A Time to Speak – The constant in life is change

Father Ronald J. Knott

Many times when Catholics use the phrase “changes in the church,” they assume that the only “changes” that have occurred have happened in their lifetimes — at Vatican Council II. When we think that way, we reveal a glaring ignorance of church history. 

The Council of Jerusalem is dated to roughly 15 years after the death and resurrection of Jesus. That meeting was called to debate whether male Gentiles who were converting to Christianity were required to be circumcised — that is to become Jews first! 

A meeting was called to decide this issue because certain individuals were teaching that “unless you are circumcised according to the custom of Moses, you cannot be saved.” Others disagreed. It was eventually decided not to make circumcision a requirement.

Another council, recorded in Acts of the Apostles, was called about how to deal with the problems brought on by the rapid growth of non-Jewish converts. Overwhelmed, the Twelve called the community together and said, “It is not right for us to neglect the word of God to serve at table. Select from among you seven reputable men whom we shall appoint to this task.” They presented seven men to the apostles to serve as deacons.

Not counting these two church councils, there have been 21 ecumenical councils to deal with changes in the church. 

It’s laughable to think that the church was “change resistant” before Vatican II. In my estimation, the best scriptural story to explain what happens during major cultural shifts is the story of the Exodus. 

In that story, the people of God are trapped in slavery in Egypt. They get an opportunity to escape and go to a country of their own. At first, they were excited thinking that happiness was right around the corner. In a desert for 40 years, they lost patience and began to yearn for their imagined “good old days” back in Egypt. 

The story of the Exodus teaches us that making a decision to change and setting out is the easy part — whether it is going on a diet, entering a treatment program or changing jobs. That is why so many people undergoing difficult changes often try to “go back to Egypt” when the “harshness of the desert” gets to be too much.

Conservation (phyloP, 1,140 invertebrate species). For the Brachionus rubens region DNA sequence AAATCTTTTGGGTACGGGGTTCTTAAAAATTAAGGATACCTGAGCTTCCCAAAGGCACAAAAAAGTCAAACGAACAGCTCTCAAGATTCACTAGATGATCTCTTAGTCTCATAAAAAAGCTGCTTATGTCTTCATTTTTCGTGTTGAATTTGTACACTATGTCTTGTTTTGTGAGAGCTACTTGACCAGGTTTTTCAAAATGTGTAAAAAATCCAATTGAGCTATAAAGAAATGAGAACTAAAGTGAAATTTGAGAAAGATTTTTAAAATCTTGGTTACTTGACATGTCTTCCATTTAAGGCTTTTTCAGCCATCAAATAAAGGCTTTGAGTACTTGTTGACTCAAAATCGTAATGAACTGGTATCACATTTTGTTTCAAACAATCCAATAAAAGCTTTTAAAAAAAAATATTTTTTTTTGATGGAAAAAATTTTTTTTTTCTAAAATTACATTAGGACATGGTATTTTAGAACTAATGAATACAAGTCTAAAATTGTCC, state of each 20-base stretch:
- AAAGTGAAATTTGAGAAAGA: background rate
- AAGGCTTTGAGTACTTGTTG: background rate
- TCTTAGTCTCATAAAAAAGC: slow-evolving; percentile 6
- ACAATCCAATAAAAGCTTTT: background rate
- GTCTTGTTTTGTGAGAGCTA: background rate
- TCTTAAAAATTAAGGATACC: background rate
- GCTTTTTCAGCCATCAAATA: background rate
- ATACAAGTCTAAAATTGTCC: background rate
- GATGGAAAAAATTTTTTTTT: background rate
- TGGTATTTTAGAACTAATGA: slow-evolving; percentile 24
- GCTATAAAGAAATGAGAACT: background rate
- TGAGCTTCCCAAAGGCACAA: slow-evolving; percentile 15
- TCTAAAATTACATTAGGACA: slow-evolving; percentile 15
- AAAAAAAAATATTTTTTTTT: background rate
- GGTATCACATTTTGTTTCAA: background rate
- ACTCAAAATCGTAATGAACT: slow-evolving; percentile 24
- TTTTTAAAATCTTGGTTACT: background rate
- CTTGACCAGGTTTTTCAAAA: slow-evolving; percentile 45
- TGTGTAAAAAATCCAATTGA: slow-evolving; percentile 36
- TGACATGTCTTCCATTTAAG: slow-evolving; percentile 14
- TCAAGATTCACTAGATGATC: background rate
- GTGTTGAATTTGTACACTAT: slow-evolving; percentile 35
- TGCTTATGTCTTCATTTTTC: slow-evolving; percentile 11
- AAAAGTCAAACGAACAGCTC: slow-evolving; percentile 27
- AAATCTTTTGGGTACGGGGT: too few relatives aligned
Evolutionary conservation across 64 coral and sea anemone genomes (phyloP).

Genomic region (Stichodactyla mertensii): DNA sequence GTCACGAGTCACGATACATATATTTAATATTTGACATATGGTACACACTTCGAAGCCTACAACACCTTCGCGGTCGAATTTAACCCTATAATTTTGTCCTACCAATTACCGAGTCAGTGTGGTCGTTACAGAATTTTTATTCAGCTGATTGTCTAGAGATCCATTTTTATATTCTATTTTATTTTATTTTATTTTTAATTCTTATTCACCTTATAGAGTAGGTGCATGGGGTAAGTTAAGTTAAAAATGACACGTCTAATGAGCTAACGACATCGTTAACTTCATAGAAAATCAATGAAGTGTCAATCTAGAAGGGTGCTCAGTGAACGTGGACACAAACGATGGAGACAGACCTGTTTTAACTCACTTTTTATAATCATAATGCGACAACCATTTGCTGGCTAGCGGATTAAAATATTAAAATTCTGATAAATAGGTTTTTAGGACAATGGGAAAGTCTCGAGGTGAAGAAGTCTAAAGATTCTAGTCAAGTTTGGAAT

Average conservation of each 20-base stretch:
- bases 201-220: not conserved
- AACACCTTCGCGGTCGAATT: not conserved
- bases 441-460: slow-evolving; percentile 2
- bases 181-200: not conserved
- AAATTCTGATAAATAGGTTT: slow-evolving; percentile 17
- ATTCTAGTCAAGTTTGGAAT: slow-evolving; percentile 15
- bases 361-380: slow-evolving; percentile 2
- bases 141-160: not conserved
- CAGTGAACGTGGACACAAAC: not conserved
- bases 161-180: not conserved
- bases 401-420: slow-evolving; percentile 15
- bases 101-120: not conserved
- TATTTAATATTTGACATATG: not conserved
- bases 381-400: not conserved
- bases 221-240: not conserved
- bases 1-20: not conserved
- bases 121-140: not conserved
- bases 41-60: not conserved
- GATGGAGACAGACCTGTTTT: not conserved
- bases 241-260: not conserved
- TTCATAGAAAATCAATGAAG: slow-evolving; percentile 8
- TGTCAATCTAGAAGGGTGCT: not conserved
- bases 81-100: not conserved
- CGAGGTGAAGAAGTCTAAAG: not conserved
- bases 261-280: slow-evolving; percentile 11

The Exodus story is a template for all difficult changes we set out to make. Here are two examples.

First, take the changes in the church initiated at Vatican Council II. For many of us, the control exerted from the top had become a version of slavery. For me, and many of the people who went through it, Vatican Council II was like “leaving Egypt.” 

Looking back, however, we were pretty naïve. It never crossed our minds that we would have to go through a “desert” with its many years of confusion and disappointment. 

As a result, some of our members now want to “go back to Egypt.” They idealize the “good old days” and tell themselves that “back then” things were not that bad compared to the chaos that Vatican II changes unleashed! Talk about selective memory!

Others of us are determined to push on, believing that if the Church is to survive, it must change and adapt just as it always has in the past. If it doesn’t change and adapt, it is doomed to become an inbred little cult that will shrink even more into irrelevance.

Second, our country is going through a similar crisis. Our country has been changing gradually for many years now. Most women, minorities and immigrants like the changes and the freedom that the past few years have brought. On the other hand, these changes are forcing others to give up their privileged positions of power and status. Those resisting these changes want to “return to Egypt,” to “the way America used to be,” when things were “better!” Better for them, of course! 

Trying to keep our country from changing, they are fighting a losing battle. Women are not going to stand back and shut up. African Americans are not going back to Africa or return to their slavery days. Immigrants are not about to give up their hopes to experience the “American dream.” Women will lead! Our country will continue to become browner. Immigrants will continue to arrive. 

No, we cannot “go back to Egypt,” no matter how uncomfortable this “desert” gets. 

Big changes are always like that — whether it is serious personal change, changes in our church or changes in our country. We are not dying. We are giving birth. In times like these, it is hard to know which pain is which! 

Father Ronald Knott is a retired priest of the Archdiocese of Louisville and formerly wrote the weekly Record column “An Encouraging Word.” He blogs at revjrknott.blogspot.com/.

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